The goal of this project is to develop a tool for terrain simplification. This tool will allow the user to load a grid, convert it to a triangulation, run the simplification routine, and visualize the resulting simplified triangulation.
Interface: The interface is open-ended. One possibility is
to have a
loadgrid command that loads a grid, converts it
to a triangulation and displays it; an approximation command
approx that approximates the current triangulation within
a specified error threshold and displays it; and a save command
saveTIN that writes the current approximated
triangulation to a file (You do not need to implement a
saveTIN command, but it may be useful to look at your
output for debugging purposes; if you implement it pick a simple
format for storing a triangulation on file; you do not need to write a
function to load a triangulation from file). For instance:
lynx20: > makeitsimple makeitsimple> loadgrid set1.asc ..Loading set1.asc makeitsimple> approx set1.asc 3 ..Approximating set1.asc with error threshold e=3 makeitsimple> saveTIN set1.TIN-3 makeitsimple> exit ..Bye. lynx20: >
Grid simplification: In the first project you used a simple heuristic for implementing resolution on grids: for a given r, you replaced every subgrid of r by r points with its 4 corner points; in other words, starting from the entire grid, you dropped all points (i,j) in the grid such that either i or j is not a multiple of r; or, equivalently, starting from the 4 corners of the grid, you added all points (i,j) in the grid such that i and j are both multiple of r. This is a primitive implementation of two standard approaches to terrain simplification: decimation and refinement.
The two papers below provide a detailed description of these two approaces and a discussion of possible optimization and their effect on the worst-case and expected running time:
Read these papers carefully and understand the effect of the
optimizations and the analysis of the running time. Then pick one
method (decimation or refinement) and implement two versions of it: a
brute-force one, and an improved one. For the first version, keep it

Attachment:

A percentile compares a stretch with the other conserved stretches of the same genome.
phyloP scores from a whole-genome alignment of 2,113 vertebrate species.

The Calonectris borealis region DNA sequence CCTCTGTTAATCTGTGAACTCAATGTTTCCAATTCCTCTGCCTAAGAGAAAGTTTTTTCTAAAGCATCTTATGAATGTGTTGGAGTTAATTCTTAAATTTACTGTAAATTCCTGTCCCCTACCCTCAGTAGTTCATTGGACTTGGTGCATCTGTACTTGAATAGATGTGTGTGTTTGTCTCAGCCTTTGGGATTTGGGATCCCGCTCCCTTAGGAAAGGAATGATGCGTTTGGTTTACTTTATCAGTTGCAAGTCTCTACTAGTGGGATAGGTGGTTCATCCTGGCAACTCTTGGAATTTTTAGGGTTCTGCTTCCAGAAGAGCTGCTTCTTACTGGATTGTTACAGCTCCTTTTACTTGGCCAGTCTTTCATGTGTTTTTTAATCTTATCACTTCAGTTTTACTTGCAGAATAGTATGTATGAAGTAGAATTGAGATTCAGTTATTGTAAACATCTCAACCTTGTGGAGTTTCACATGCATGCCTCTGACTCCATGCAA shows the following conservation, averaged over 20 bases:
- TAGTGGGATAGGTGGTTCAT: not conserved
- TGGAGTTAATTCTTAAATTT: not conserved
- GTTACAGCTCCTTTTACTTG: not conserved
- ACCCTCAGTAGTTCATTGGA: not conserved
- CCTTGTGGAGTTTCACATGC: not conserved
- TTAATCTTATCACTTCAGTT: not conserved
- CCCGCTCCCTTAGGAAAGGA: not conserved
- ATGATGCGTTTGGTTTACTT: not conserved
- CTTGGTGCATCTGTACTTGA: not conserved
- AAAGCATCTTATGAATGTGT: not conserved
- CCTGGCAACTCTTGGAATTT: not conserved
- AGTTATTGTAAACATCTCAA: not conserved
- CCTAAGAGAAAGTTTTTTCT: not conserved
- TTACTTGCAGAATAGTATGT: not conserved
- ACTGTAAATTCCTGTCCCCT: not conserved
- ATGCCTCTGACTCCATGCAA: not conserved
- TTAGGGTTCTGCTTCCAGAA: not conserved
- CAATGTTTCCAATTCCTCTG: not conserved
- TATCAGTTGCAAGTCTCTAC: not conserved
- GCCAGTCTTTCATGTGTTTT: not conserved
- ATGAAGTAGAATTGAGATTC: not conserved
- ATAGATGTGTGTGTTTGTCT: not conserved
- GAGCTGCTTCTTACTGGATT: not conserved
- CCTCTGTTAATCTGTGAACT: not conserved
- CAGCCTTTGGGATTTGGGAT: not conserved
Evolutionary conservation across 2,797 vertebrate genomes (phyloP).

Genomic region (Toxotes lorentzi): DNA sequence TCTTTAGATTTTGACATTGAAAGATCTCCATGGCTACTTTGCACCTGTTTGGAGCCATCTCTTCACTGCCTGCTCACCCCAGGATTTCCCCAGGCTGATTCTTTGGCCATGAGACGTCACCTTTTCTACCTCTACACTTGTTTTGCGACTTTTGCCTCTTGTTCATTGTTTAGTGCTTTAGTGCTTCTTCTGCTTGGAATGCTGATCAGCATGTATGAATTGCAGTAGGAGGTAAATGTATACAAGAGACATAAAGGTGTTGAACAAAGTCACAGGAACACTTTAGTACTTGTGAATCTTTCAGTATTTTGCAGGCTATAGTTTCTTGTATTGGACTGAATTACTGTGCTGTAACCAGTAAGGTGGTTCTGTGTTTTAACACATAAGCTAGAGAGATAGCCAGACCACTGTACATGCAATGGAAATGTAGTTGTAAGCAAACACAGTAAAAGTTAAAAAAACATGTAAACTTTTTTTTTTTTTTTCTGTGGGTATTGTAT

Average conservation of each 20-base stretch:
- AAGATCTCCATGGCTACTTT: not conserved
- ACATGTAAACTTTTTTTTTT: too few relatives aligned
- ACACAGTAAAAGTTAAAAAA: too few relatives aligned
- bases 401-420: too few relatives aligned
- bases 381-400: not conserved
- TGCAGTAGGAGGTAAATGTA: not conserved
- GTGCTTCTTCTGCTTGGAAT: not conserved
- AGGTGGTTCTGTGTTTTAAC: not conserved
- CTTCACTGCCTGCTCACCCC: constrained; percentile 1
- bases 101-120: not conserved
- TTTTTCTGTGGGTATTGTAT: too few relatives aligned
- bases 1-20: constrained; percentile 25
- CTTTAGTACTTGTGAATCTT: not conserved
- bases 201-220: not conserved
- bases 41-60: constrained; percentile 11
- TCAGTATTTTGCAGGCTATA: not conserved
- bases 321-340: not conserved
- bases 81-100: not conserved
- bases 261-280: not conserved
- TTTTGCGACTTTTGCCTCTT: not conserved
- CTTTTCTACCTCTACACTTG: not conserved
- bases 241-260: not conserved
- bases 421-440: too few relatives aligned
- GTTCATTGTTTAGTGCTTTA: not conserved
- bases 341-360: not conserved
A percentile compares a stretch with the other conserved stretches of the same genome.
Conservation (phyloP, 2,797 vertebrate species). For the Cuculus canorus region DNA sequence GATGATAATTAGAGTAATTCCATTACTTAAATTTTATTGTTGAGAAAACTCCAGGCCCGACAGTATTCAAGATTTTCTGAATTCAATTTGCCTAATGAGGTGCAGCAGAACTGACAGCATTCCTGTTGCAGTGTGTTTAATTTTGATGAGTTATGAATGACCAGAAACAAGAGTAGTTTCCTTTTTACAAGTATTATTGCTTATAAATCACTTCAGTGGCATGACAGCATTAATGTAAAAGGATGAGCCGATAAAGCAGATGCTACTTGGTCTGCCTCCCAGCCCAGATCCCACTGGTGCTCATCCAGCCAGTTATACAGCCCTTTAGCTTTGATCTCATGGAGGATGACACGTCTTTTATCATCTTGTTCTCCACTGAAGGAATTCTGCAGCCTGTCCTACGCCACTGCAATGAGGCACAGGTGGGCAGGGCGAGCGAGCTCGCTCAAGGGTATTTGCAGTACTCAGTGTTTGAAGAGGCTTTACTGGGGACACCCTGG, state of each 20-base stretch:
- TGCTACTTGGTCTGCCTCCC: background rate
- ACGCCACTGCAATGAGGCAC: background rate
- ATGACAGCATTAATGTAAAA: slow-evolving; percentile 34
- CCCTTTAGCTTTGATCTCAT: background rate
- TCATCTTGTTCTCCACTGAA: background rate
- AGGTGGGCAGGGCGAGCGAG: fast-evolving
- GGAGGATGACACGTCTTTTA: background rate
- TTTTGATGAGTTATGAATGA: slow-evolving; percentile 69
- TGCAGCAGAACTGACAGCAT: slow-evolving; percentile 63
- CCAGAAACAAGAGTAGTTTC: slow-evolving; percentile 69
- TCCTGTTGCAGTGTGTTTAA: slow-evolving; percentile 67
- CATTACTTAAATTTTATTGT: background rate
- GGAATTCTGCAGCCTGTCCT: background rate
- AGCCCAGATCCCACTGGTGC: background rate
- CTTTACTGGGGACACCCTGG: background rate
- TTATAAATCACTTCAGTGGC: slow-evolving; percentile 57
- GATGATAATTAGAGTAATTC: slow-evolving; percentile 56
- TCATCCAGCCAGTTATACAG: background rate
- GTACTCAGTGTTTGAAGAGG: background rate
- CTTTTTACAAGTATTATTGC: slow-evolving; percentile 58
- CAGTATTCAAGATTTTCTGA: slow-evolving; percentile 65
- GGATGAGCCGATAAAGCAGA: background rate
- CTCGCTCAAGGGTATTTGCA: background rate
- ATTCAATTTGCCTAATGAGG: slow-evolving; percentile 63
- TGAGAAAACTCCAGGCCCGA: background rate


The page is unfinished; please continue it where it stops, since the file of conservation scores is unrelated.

simple: Remember, the first goal is to have a simplification algorithm
runs. The second goal will be to speed it up. You
will not have time to do all the optimizations described in the
articles above; but you will have to do
speed it up. To compare the two procedures you will time each of them
on the sample datasets and plot the running time as function of
To optimize an algorithm is a bit of an art. Not always what is optimal in theory will be fast in practice..however understanding the theory is essential. One rule of thumb to use is: if 80% of the total running time is spent in routine A then optimize routine A first.
For this project you need to work in teams of two people. The goal is to think more systematically about the structure of the project before starting the programming. Of course this means that you will end up doing less coding and more thinking (..is that good or bad?).
What to turn in: Each team will turn in a tar file with the project sources and a brief writeup summarizing the method you chose (decimation or refinement), the difference between the unoptimized and optimized algorithms, and a table with the running times of your two algorithms on the sample datasets. To time a program make sure nobody else is using the machine and do not run any other process while the program is running.
Project demo: At the project demo we will time the optimized programs. The fastest one will be the winner. There will be prizes (suggestions welcome!)